08/13/12 — Fremont mayor says town needs to look to its future

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Fremont mayor says town needs to look to its future

By Aaron Moore
Published in News on August 13, 2012 1:46 PM

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Fremont Mayor Darron Flowers hopes to use his experience as a school administrator to lead the town in a promising direction. Flowers is from Fremont and has been the town's mayor for a month.

FREMONT -- Mayor Darron Flowers knew when he took office in June that challenges loomed ahead for the Daffodil Town, but having a good attitude makes all the difference in success or failure, he said.

Flowers said that since taking office, he already has noticed that town residents have shown themselves eager to see the town grow and improve.

"I've been real pleased with it," Flowers said. "We've got six aldermen that are really interested in improving the town, I think. I would say overall everyone's interested in working with each other. That doesn't necessarily mean there's going to be a unanimous vote on everything. Everyone can agree to disagree."

Having grown up in Fremont and having worked in Fremont's schools, as well as in the town administration, Flowers said he's in a good position to know the town's needs.

Flowers started as a teacher in Lenoir County after graduating from East Carolina University. He then became a principal in Edgecombe County and moved back to Fremont in 1966 to become Fremont Schools' superintendent, before it merged with the Wayne County Schools.

After retiring, Flowers worked on the town Planning Board and other town committees. He is also involved with Home Lodge, the Rotary Club, Fremont United Methodist Church and other civic groups.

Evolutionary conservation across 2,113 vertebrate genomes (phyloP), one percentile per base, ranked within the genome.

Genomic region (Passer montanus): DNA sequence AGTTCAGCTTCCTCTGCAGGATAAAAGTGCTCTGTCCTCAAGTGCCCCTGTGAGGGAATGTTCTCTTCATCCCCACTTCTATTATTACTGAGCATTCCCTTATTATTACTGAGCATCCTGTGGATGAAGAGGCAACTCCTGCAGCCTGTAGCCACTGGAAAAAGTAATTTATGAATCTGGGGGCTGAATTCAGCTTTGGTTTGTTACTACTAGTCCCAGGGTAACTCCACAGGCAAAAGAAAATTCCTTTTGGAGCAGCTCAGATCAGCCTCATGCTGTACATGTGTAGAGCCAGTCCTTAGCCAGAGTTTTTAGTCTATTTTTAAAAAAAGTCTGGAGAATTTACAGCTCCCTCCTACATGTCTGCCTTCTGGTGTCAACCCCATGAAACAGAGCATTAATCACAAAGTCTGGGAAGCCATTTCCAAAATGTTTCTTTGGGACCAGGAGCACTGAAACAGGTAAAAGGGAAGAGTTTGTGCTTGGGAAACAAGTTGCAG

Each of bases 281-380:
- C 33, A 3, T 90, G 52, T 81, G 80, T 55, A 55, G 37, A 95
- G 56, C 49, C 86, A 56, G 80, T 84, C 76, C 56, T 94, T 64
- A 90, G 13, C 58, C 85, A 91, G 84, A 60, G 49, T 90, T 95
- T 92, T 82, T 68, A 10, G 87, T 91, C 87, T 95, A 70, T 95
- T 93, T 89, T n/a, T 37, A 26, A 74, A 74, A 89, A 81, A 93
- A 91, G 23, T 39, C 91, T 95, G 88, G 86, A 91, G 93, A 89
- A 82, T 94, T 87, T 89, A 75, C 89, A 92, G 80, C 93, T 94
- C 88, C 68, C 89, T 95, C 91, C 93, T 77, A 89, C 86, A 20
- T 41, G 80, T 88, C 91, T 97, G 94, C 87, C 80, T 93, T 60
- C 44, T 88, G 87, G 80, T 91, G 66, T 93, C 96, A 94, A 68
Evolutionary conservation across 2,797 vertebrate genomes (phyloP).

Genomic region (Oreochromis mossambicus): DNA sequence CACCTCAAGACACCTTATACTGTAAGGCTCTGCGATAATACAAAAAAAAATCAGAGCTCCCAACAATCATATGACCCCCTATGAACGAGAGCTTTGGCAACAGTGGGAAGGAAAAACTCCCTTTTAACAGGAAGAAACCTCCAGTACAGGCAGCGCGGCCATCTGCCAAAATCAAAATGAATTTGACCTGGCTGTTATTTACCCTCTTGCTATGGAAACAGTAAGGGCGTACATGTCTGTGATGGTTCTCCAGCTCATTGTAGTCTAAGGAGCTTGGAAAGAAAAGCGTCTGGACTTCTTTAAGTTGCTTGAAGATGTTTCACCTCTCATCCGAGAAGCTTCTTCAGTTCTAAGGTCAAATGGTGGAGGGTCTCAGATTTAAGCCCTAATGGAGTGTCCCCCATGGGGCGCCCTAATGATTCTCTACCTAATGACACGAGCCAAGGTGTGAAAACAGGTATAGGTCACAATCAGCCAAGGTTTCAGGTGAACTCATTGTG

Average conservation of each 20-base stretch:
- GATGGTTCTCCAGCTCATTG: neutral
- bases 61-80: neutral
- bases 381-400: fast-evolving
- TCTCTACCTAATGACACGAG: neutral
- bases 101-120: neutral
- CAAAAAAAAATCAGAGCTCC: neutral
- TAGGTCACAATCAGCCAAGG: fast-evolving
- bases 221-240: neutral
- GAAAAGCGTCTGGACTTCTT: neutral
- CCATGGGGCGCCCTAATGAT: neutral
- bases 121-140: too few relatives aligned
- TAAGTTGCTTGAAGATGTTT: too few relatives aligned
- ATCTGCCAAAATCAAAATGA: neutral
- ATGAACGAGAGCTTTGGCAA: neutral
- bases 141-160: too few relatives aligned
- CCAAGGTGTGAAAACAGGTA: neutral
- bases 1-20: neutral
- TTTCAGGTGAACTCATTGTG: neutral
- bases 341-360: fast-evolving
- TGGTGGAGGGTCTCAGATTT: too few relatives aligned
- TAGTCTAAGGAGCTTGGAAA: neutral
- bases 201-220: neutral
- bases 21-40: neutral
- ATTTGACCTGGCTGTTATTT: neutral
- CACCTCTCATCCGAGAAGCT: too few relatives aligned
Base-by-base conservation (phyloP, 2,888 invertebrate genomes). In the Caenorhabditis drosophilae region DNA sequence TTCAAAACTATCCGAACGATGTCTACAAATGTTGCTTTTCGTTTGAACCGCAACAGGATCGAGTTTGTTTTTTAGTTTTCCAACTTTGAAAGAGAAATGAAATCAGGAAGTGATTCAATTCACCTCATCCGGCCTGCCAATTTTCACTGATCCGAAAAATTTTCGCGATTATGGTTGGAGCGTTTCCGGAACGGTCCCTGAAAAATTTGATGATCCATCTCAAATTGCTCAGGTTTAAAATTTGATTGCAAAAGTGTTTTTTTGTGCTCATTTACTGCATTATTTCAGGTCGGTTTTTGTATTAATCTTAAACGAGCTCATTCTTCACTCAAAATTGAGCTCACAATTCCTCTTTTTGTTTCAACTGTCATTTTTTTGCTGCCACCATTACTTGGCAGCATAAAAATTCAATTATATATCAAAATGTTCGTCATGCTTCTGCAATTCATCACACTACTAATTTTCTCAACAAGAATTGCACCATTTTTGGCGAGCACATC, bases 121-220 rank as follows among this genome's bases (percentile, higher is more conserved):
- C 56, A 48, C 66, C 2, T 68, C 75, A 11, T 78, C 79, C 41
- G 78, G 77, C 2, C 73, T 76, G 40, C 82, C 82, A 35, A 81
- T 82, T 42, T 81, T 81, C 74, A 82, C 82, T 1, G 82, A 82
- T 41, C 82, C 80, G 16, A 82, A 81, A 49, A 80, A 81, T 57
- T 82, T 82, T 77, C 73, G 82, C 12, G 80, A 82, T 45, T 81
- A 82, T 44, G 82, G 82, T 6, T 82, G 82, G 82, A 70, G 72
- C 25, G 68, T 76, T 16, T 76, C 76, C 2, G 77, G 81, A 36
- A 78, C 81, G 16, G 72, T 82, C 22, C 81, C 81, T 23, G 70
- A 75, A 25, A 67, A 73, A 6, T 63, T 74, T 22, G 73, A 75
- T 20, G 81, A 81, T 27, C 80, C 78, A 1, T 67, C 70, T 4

Having been a part of Fremont for so long, Flowers said he can empathize with those who want to restore the town to its "good old days" when there were enough businesses that people rarely needed to leave.

"I can relate to anything and everything they've said," Flowers said.

Before people jump in their vehicles and drive to Goldsboro or Wilson to shop or conduct business, Flowers said they shouldn't take for granted what Fremont has to offer.

"We overlook how blessed we are now. We have a lot of things that we take for granted when we put our wish list out," he said.

Among those are a doctor's office, a dentist's office, a furniture store, a grocery store and a library. There is also a new antique business opening between the town's pharmacy and Nationwide.

One thing Flowers said the town can do to attract more businesses and newcomers is spruce up home and business fronts so they can take more pride in the town's appearance.

There was a time, he said, when people from out of town would take Sunday rides to Fremont just to admire the town's homes and gardens.

"I think there was much more pride by the citizens of Fremont in the not too distant past than there is now," Flowers said. "We need to have a community that people want to move into. When we have that, the other things will come."

Since Flowers took office, the town has started working with the state's Small Town Economic Prosperity program, which will help residents develop an economic plan for the town and apply for grants to make it happen.

"I think it's an ideal program to come into with a new mayor. We have a strong foundation."

But some of the bigger challenges facing Fremont leaders are the town's infrastructure needs, which could take years to fully improve.

"The challenges are economic," Flowers said. "Everybody knows we have electrical rate problems. We have some issues with sewer. We have aged water lines that we need to replace. We definitely need to pave some streets. We made strides far, but we still have not arrived."

He said he plans to combat those challenges by continuing to apply for grants, such as the $750,000 federal grant the town is pursuing to fix its water lines.

One thing Flowers said he likes about the job of mayor is being able to see the problems from within.

"Instead of complaining and griping, you get an insight as to what the challenges are," he said.

And seeing the challenges, Flowers said it's important to keep looking at what Fremont can become instead of what it was.

"We should enjoy the past," he said. "We should build on the past. But we should look to the future, and we should certainly have a tremendous amount of pride."